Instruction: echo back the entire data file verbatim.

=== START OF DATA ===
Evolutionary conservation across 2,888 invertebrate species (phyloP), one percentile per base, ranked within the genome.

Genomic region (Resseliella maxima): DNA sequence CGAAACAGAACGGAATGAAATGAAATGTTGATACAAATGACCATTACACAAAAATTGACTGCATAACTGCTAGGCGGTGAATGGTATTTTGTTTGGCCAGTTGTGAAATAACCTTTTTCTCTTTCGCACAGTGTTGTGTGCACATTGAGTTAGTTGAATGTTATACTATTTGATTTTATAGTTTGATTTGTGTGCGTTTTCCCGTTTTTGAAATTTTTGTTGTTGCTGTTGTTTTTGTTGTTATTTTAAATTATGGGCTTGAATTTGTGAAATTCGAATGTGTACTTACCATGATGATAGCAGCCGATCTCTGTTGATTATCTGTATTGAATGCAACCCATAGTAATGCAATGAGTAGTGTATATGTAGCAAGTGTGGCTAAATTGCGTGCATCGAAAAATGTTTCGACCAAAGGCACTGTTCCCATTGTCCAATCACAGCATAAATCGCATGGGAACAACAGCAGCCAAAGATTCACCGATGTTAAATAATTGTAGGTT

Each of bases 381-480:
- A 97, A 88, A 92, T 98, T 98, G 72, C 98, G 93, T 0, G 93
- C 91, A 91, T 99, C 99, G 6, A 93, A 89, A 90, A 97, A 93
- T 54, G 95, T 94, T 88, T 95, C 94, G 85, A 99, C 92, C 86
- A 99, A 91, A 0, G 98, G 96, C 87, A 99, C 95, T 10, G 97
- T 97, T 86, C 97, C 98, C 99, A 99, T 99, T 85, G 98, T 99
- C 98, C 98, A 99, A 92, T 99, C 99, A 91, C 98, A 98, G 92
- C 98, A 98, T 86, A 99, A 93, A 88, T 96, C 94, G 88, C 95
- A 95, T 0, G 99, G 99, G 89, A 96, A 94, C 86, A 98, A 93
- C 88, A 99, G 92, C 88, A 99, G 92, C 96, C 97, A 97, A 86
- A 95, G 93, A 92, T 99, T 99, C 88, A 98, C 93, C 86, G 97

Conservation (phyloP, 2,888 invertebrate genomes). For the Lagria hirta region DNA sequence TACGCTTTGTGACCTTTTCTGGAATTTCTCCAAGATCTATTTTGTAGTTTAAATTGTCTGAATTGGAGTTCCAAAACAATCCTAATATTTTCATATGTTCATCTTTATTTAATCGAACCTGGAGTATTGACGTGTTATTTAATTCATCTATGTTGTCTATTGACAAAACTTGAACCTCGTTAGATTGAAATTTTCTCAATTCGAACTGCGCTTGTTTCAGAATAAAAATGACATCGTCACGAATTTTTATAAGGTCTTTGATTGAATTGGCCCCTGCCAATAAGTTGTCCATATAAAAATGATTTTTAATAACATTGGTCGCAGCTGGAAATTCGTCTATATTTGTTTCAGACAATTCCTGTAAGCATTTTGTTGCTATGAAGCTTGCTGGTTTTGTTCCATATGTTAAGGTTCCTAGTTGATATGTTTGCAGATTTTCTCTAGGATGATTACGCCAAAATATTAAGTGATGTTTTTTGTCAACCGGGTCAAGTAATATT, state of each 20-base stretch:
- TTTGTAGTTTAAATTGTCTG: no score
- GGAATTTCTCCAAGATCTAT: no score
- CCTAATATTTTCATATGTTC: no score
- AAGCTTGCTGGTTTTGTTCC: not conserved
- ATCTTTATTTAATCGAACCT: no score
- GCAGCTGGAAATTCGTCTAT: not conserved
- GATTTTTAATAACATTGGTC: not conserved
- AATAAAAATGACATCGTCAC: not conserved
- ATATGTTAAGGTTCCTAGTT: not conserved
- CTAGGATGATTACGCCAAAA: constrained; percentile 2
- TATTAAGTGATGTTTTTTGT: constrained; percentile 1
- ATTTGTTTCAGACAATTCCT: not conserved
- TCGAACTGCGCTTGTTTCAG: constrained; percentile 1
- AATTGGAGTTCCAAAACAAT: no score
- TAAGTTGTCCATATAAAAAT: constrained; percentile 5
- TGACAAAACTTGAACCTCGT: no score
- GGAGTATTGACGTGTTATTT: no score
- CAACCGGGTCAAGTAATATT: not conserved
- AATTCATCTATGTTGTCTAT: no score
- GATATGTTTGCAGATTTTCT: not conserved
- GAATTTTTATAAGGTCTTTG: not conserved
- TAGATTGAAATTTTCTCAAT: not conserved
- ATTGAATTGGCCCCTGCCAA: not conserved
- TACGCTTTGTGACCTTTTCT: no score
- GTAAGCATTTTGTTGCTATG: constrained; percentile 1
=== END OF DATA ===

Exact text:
Evolutionary conservation across 2,888 invertebrate species (phyloP), one percentile per base, ranked within the genome.

Genomic region (Resseliella maxima): DNA sequence CGAAACAGAACGGAATGAAATGAAATGTTGATACAAATGACCATTACACAAAAATTGACTGCATAACTGCTAGGCGGTGAATGGTATTTTGTTTGGCCAGTTGTGAAATAACCTTTTTCTCTTTCGCACAGTGTTGTGTGCACATTGAGTTAGTTGAATGTTATACTATTTGATTTTATAGTTTGATTTGTGTGCGTTTTCCCGTTTTTGAAATTTTTGTTGTTGCTGTTGTTTTTGTTGTTATTTTAAATTATGGGCTTGAATTTGTGAAATTCGAATGTGTACTTACCATGATGATAGCAGCCGATCTCTGTTGATTATCTGTATTGAATGCAACCCATAGTAATGCAATGAGTAGTGTATATGTAGCAAGTGTGGCTAAATTGCGTGCATCGAAAAATGTTTCGACCAAAGGCACTGTTCCCATTGTCCAATCACAGCATAAATCGCATGGGAACAACAGCAGCCAAAGATTCACCGATGTTAAATAATTGTAGGTT

Each of bases 381-480:
- A 97, A 88, A 92, T 98, T 98, G 72, C 98, G 93, T 0, G 93
- C 91, A 91, T 99, C 99, G 6, A 93, A 89, A 90, A 97, A 93
- T 54, G 95, T 94, T 88, T 95, C 94, G 85, A 99, C 92, C 86
- A 99, A 91, A 0, G 98, G 96, C 87, A 99, C 95, T 10, G 97
- T 97, T 86, C 97, C 98, C 99, A 99, T 99, T 85, G 98, T 99
- C 98, C 98, A 99, A 92, T 99, C 99, A 91, C 98, A 98, G 92
- C 98, A 98, T 86, A 99, A 93, A 88, T 96, C 94, G 88, C 95
- A 95, T 0, G 99, G 99, G 89, A 96, A 94, C 86, A 98, A 93
- C 88, A 99, G 92, C 88, A 99, G 92, C 96, C 97, A 97, A 86
- A 95, G 93, A 92, T 99, T 99, C 88, A 98, C 93, C 86, G 97

Conservation (phyloP, 2,888 invertebrate genomes). For the Lagria hirta region DNA sequence TACGCTTTGTGACCTTTTCTGGAATTTCTCCAAGATCTATTTTGTAGTTTAAATTGTCTGAATTGGAGTTCCAAAACAATCCTAATATTTTCATATGTTCATCTTTATTTAATCGAACCTGGAGTATTGACGTGTTATTTAATTCATCTATGTTGTCTATTGACAAAACTTGAACCTCGTTAGATTGAAATTTTCTCAATTCGAACTGCGCTTGTTTCAGAATAAAAATGACATCGTCACGAATTTTTATAAGGTCTTTGATTGAATTGGCCCCTGCCAATAAGTTGTCCATATAAAAATGATTTTTAATAACATTGGTCGCAGCTGGAAATTCGTCTATATTTGTTTCAGACAATTCCTGTAAGCATTTTGTTGCTATGAAGCTTGCTGGTTTTGTTCCATATGTTAAGGTTCCTAGTTGATATGTTTGCAGATTTTCTCTAGGATGATTACGCCAAAATATTAAGTGATGTTTTTTGTCAACCGGGTCAAGTAATATT, state of each 20-base stretch:
- TTTGTAGTTTAAATTGTCTG: no score
- GGAATTTCTCCAAGATCTAT: no score
- CCTAATATTTTCATATGTTC: no score
- AAGCTTGCTGGTTTTGTTCC: not conserved
- ATCTTTATTTAATCGAACCT: no score
- GCAGCTGGAAATTCGTCTAT: not conserved
- GATTTTTAATAACATTGGTC: not conserved
- AATAAAAATGACATCGTCAC: not conserved
- ATATGTTAAGGTTCCTAGTT: not conserved
- CTAGGATGATTACGCCAAAA: constrained; percentile 2
- TATTAAGTGATGTTTTTTGT: constrained; percentile 1
- ATTTGTTTCAGACAATTCCT: not conserved
- TCGAACTGCGCTTGTTTCAG: constrained; percentile 1
- AATTGGAGTTCCAAAACAAT: no score
- TAAGTTGTCCATATAAAAAT: constrained; percentile 5
- TGACAAAACTTGAACCTCGT: no score
- GGAGTATTGACGTGTTATTT: no score
- CAACCGGGTCAAGTAATATT: not conserved
- AATTCATCTATGTTGTCTAT: no score
- GATATGTTTGCAGATTTTCT: not conserved
- GAATTTTTATAAGGTCTTTG: not conserved
- TAGATTGAAATTTTCTCAAT: not conserved
- ATTGAATTGGCCCCTGCCAA: not conserved
- TACGCTTTGTGACCTTTTCT: no score
- GTAAGCATTTTGTTGCTATG: constrained; percentile 1